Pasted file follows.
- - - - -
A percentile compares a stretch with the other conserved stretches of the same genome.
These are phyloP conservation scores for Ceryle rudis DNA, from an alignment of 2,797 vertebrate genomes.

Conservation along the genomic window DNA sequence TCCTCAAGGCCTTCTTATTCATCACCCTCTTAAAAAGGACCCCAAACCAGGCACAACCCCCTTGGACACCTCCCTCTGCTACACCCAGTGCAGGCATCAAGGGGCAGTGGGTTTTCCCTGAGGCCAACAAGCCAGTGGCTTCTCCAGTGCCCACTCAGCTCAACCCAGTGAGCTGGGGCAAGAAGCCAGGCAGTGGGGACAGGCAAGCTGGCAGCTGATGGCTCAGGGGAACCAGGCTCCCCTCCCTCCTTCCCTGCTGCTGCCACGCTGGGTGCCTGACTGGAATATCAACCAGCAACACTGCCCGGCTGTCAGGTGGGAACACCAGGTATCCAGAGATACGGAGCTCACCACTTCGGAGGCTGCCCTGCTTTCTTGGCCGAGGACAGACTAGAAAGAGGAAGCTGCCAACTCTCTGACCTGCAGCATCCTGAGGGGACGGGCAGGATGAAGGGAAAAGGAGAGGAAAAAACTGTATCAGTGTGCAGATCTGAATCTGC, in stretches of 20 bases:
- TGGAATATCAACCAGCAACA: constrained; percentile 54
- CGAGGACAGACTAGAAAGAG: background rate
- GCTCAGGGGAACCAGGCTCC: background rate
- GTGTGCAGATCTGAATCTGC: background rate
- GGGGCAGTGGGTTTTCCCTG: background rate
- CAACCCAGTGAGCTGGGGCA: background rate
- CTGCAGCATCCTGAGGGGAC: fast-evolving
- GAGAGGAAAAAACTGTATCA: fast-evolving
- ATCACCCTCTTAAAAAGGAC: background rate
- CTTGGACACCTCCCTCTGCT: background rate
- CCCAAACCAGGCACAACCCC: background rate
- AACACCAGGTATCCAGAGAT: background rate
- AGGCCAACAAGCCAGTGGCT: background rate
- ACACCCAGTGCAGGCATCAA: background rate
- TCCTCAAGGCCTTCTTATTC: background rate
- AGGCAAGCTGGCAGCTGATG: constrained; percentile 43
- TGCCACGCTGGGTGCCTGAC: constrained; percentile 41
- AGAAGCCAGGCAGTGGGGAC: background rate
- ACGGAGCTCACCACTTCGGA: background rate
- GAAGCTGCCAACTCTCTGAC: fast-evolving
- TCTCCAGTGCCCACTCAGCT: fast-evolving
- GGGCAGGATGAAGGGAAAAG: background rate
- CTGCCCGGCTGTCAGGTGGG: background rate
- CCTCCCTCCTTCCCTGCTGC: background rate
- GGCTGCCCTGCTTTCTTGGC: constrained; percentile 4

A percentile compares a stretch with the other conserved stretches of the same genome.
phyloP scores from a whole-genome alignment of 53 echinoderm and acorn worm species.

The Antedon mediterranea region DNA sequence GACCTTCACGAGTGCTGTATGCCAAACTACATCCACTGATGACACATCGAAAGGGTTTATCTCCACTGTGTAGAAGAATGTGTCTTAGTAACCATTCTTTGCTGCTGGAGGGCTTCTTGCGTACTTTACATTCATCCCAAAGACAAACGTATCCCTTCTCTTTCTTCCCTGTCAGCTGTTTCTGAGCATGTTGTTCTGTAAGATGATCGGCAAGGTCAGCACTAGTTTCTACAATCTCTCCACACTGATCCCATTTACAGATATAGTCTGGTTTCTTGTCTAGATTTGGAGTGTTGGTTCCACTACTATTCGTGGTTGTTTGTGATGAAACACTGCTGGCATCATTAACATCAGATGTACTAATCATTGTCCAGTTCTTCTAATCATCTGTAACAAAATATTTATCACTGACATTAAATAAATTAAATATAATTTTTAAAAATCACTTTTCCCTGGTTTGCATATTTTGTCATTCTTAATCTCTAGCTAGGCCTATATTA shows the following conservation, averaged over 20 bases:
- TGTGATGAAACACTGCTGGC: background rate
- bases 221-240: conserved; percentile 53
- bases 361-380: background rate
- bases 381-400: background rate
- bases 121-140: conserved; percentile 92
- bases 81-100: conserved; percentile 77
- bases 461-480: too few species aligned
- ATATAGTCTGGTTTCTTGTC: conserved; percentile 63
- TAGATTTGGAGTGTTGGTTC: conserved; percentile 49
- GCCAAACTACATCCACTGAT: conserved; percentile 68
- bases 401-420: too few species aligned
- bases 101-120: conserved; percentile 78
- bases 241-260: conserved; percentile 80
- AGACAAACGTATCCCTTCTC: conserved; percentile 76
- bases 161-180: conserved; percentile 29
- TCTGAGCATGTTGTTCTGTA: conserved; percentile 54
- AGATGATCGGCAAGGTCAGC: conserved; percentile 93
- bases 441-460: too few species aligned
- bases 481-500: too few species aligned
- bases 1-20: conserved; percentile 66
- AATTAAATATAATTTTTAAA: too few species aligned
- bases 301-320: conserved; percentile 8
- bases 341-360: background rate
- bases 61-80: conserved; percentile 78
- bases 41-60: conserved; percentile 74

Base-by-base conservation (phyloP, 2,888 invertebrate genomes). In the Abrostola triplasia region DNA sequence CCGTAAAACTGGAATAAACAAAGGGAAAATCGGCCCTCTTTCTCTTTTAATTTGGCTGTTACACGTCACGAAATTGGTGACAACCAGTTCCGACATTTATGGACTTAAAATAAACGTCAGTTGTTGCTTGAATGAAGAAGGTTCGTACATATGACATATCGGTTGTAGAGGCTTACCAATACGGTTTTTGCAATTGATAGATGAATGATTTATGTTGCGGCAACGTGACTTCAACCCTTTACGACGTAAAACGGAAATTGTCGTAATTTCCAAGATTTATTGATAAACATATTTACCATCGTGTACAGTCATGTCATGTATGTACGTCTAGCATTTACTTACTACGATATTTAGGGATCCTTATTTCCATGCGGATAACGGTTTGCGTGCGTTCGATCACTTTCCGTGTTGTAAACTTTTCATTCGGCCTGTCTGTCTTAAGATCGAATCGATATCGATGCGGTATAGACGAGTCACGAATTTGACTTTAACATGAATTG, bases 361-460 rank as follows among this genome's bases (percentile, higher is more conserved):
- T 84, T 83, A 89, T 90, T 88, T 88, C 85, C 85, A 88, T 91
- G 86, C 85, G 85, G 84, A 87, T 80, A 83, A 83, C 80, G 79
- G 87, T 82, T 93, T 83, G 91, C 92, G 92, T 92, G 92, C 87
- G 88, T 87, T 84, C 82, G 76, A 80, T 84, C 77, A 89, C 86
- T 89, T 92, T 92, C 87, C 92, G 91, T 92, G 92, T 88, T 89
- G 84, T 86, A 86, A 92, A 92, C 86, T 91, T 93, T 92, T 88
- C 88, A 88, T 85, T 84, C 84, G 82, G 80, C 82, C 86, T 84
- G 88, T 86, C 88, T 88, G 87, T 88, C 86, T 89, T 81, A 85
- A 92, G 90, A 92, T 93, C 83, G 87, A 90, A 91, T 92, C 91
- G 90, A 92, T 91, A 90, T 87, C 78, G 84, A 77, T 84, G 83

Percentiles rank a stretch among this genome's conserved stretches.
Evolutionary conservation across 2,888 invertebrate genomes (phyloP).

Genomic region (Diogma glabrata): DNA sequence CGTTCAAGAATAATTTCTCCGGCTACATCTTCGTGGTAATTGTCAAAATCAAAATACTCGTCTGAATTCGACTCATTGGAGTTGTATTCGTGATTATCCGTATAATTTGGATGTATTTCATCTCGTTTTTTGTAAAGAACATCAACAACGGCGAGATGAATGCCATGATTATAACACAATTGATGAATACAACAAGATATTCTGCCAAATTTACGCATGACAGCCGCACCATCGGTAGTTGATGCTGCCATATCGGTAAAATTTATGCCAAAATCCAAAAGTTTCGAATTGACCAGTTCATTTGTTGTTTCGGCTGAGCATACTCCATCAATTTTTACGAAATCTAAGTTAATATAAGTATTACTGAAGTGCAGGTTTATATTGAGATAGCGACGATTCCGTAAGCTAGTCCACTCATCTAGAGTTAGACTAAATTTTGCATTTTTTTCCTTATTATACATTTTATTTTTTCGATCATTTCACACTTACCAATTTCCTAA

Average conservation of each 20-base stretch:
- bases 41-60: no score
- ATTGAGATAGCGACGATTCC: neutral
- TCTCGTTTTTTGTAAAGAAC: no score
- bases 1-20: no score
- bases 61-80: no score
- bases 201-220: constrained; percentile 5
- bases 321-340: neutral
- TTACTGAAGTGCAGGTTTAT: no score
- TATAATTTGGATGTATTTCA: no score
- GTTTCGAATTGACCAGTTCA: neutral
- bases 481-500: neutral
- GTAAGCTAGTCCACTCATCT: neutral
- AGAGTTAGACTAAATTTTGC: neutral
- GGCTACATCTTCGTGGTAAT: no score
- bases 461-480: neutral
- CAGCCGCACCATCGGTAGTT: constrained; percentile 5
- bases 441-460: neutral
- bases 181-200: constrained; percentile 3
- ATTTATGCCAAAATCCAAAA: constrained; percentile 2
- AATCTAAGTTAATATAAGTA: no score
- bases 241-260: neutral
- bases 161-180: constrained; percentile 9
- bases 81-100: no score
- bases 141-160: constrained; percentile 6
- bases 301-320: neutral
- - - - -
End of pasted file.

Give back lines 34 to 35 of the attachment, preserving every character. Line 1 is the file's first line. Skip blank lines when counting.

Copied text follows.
- bases 361-380: background rate
- bases 381-400: background rate